A prolific but little-known collective of Brazilian amateur photographers from the mid-20th century is the subject of a new show at the Museum of Modern Art (MoMA) in New York this week. The Foto-Cine Clube Bandeirante (FCCB)—which primarily included hobbyists, but also established artists such as José Oiticica Filho and German Lorca—was founded in São Paulo in 1939 and produced captivating work that remains largely unseen by audiences outside Brazil. The show will comprise more than 60 photographs that reveal “a chapter of art history that has been woefully neglected”, says the MoMA photography curator Sarah Meister.
“Re-evaluating the status of the amateur is one that holds promise for recuperating other aspects of photography’s history” Sarah Meister, photography curator, MoMA
The FCCB has a compelling relationship with MoMA dating back to 1948, when Thomaz Farkas—a founding member of the FCCB—travelled to New York and met Edward Steichen, then the director of the photography department. Two photographs Farkas made during his visit were included in his first solo exhibition at the Museu de Arte Moderna de São Paulo. He also sent Steichen prints that he hoped the director would find “technically suitable”. Steichen included one of them in the 1951 show Abstraction in Photography. The others were virtually forgotten and only catalogued in 2014 as part of an initiative to broaden the understanding of MoMA’s collection, during which it acquired more works by the group.
Meister says there are perhaps two biases to blame for the FCCB’s lack of recognition. “The first is historical neglect of artistic achievements originating from the so-called ‘periphery’,” she says. “And the second is the presumption that amateur photographic practices are hopelessly imitative—meaning that to pursue photography as a hobby is inimical to original creative achievement.” She adds: “The act of re-evaluating the status of the amateur is one that holds promise for recuperating other aspects of photography’s history—and many other neglected histories.”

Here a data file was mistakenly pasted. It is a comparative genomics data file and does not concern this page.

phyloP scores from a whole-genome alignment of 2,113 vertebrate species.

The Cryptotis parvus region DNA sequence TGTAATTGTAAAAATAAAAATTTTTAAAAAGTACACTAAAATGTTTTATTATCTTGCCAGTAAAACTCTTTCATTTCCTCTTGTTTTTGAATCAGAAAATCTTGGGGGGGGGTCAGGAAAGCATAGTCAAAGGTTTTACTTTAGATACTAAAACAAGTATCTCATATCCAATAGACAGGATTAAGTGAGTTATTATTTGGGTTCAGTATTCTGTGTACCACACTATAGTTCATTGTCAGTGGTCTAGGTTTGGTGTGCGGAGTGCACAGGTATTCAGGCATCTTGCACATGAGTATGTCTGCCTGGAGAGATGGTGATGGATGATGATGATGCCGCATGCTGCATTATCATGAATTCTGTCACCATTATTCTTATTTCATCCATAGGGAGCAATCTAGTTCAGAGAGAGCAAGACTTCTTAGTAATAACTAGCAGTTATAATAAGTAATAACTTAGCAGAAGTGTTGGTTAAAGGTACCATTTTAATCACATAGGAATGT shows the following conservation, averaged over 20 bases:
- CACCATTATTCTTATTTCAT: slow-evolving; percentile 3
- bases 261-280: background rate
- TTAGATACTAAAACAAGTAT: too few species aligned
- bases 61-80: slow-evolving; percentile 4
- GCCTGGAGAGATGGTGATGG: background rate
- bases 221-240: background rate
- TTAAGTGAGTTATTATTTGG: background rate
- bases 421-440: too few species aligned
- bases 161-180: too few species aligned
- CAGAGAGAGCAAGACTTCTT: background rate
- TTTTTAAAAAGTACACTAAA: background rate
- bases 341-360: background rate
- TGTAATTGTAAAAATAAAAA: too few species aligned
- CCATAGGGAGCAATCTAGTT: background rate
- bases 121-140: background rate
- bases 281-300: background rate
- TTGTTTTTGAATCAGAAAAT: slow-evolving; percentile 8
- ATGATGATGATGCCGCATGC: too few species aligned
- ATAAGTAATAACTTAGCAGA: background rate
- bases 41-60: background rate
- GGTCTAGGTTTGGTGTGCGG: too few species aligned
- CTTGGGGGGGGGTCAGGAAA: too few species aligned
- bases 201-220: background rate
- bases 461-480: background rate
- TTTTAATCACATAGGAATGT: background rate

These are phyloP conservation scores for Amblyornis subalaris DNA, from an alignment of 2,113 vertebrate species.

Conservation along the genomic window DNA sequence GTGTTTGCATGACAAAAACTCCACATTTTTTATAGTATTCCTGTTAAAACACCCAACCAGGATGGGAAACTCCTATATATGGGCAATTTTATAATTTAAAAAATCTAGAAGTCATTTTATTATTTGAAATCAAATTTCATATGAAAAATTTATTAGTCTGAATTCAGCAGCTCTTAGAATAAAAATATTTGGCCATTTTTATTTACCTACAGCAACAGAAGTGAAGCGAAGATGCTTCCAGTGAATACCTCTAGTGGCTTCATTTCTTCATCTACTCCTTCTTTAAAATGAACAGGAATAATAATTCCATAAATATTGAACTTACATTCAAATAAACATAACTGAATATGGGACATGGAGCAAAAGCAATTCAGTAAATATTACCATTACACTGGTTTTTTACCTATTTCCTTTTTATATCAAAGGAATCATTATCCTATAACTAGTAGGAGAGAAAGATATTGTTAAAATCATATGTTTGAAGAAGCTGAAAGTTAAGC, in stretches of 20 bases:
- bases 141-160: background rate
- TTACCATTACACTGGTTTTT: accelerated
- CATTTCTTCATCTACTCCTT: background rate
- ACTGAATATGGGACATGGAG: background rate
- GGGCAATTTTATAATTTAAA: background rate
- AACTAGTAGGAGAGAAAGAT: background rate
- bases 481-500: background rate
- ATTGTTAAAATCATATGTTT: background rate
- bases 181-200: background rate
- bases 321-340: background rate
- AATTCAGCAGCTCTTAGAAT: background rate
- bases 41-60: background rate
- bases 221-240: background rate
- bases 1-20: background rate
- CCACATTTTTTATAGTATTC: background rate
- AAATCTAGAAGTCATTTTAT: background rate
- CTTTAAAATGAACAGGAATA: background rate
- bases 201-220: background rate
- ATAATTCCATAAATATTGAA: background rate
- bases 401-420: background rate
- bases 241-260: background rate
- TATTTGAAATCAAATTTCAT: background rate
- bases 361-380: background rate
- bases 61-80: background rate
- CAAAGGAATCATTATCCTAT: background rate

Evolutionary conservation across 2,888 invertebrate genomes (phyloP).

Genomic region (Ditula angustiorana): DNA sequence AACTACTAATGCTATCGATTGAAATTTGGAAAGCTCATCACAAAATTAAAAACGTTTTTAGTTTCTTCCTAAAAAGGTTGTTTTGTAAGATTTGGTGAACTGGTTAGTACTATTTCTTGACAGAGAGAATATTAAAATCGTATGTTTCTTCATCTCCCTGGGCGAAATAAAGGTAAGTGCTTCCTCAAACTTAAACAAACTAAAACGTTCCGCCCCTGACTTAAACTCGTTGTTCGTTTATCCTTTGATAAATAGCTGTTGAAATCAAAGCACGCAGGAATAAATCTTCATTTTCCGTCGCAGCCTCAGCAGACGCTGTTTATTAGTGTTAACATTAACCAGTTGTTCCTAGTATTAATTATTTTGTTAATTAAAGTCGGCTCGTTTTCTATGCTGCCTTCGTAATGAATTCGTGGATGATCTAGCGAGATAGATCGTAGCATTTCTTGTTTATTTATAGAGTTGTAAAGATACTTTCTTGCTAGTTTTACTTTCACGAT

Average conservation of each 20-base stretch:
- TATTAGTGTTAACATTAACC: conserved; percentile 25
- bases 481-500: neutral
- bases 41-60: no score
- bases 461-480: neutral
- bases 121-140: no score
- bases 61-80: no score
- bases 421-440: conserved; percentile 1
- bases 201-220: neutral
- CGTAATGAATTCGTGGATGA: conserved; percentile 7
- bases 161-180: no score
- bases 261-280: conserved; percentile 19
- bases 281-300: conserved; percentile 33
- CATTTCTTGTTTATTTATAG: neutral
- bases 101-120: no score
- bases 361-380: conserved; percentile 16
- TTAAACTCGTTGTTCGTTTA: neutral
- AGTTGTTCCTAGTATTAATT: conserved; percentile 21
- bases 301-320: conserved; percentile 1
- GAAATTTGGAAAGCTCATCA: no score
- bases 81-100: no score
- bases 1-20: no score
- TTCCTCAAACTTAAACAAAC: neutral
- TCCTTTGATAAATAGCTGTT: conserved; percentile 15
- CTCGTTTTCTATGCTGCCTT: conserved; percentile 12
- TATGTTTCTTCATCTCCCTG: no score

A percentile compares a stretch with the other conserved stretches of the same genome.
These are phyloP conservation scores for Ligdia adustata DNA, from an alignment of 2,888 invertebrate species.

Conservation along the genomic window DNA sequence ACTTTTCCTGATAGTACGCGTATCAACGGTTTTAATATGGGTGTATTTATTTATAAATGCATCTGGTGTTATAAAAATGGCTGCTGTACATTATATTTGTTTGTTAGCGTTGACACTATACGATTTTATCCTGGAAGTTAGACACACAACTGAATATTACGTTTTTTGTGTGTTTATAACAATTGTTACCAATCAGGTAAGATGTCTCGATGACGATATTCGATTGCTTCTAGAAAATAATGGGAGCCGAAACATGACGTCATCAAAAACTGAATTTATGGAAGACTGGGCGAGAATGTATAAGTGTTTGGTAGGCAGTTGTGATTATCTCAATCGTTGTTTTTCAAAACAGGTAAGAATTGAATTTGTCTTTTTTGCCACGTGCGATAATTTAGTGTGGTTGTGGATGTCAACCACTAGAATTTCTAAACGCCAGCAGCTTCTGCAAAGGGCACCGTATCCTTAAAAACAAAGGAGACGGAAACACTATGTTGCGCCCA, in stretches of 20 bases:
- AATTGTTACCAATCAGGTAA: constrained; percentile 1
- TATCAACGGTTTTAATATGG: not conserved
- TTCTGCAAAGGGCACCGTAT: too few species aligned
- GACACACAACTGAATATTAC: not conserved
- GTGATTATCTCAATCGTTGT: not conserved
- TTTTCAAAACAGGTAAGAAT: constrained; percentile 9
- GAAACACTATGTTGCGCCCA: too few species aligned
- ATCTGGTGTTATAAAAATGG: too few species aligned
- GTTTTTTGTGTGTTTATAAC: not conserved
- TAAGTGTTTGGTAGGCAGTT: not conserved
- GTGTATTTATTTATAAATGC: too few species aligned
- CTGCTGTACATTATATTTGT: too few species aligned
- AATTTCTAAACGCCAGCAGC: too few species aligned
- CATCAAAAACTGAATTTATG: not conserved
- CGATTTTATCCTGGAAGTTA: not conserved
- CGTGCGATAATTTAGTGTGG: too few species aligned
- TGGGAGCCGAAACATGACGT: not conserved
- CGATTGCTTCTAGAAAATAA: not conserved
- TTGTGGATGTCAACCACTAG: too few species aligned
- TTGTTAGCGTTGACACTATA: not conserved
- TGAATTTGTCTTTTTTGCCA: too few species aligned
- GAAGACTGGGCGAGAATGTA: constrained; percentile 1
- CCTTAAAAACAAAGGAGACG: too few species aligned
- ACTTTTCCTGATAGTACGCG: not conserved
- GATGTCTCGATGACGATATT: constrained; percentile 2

Works such as Filigree (Filigrana) (1953) by Gertrudes Altschul, which shows the delicate surface of a papaya leaf, provide “an unusual example of a connection between an FCCB member’s day job—she made artificial flowers for millinery—and their choice of what to photograph”, Meister says. Other works show abstracted visions of domestic and everyday scenes, such as Maria Helena Valente da Cruz’s The Broken Glass (O Vidro Partido) (around 1952).
Meister adds that amateur photo graphy began in the late 1880s, when the Kodak No. 1 made the medium democratic, an ever-relevant concept when “everyone has a camera in their pocket at all times”, she says. “We may have substituted ‘likes’ for the scorecards and stamps of approval on the versos of many of these prints, but we are asking the same question: what makes a good photograph?”
• Fotoclubismo: Brazilian Modernist Photography, 1946-64, The Museum of Modern Art, New York, 8 May-26 September